[Editor’s Note: This review may contain spoilers]
Writer: Sam Humphries
Artist: Joe Quinones
Colors: Jordan Gibson
Letters: Dave Sharpe
Reviewed by: Carl Bryan
Dial H for Hero #11 finds Miguel and Summer’s quest for the H-Dial taking them to the most dangerous place yet: Apokolips! But even with victory so close, Mr. Thunderbolt always has one more trick up his sleeve…
Writer Sam Humphries is paying tribute to the “Reign of the Supermen” with his own “Reign of the Super Miguels”. And in this case, the Steel looks like something out of Doom Patrol and the Eradicator is more akin to a Brunette Power Girl. And to add to the drama, the Super Miguels are on Apokolips to acquire the K Dial.
Humphries has more duality issues in this comic than an entire yearlong series of Batman versus Two-Face. Robby Reed versus Mr. Thunderbolt, Miguel (in various incarnations) versus Summer (Lo Lo Kick You…..”I still don’t get this one!”), and ultimately, Miguel becomes an homage to the Red and Blue Supermen (Thunder Montez and SuperMiguel).
We are able to get some back story to Summer’s plight that will not be spoiled here, but as you can see from the graph, each page appears to be a devoted puzzle piece to not only all the Dials, but also to various artists in the vein of Manga to Dan Jurgens. And that is when we turn the page to Negatives…
“This is the best issue yet of the entire series. Dial H is back here it needs to be!” – this was what I wrote about Issue #10. Now, I am staring at issue #11 and more confused as ever. It’s too much. History is going to be reset. Miguel has gone from one Super Miguel to Four Super Miguels and back to two Super Miguels. It’s like Humphries really enjoyed that entire time line of Superman issues and wants to cram it into two or three comics.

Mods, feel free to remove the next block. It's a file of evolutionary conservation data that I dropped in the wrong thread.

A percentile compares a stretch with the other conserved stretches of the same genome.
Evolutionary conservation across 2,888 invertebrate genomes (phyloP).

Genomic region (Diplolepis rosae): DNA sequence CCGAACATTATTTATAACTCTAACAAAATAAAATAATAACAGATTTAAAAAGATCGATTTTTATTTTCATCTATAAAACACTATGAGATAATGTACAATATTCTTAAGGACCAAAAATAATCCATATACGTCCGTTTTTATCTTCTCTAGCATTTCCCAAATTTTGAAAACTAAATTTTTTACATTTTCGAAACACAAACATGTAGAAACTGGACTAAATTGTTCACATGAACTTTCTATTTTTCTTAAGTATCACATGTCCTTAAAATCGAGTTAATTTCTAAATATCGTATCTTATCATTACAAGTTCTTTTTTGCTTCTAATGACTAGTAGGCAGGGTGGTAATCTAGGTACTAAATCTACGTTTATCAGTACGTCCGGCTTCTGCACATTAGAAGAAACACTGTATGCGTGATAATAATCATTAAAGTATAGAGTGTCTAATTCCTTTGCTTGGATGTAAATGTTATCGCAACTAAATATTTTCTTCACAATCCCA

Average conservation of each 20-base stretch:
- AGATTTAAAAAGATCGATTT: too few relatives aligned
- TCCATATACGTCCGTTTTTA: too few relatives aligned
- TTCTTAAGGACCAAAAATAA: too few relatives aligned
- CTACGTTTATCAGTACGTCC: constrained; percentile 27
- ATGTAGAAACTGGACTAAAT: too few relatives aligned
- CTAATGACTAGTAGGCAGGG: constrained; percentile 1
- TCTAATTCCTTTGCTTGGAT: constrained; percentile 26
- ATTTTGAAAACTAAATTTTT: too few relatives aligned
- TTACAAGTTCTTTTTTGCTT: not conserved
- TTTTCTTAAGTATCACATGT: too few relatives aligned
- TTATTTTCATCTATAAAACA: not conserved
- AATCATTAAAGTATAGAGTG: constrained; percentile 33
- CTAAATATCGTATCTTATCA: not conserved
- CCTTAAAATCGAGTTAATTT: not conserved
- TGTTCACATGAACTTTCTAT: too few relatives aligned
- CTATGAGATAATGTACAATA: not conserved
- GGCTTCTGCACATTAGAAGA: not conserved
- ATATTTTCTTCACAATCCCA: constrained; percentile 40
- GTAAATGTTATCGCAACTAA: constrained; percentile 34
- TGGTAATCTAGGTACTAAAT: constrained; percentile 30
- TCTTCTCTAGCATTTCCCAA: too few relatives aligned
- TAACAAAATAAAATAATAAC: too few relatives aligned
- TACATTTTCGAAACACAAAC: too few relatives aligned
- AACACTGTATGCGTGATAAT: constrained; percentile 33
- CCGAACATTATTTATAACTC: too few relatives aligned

Given that “busyness”, you also get all the drama between Summer/Robby Reed versus Miguel/Mr. Thunderbolt. And by the way, Robby Reed and Mr. Thunderbolt are the same….but different.
It’s going to take more quarters and another Pay Phone to undo all the mess that these dials (and Mr. Humphries) has released.
What started out with Miguel’s quest to be a hero has ended up being an odd maze of characters and a thinly veiled plot line to coincide with the recent issue of Justice League in what may be a major “reset’ in time lines. To borrow a phrase from an old phone book commercial, “Let your fingers do the walking!” Unless you have some nostalgia for The Reign of the Supermen, walk on by this one. It’s a 12 issue series and next issue will wrap this up. I hope Miguel and Summer find a home in Young Justice as this ride has been tough.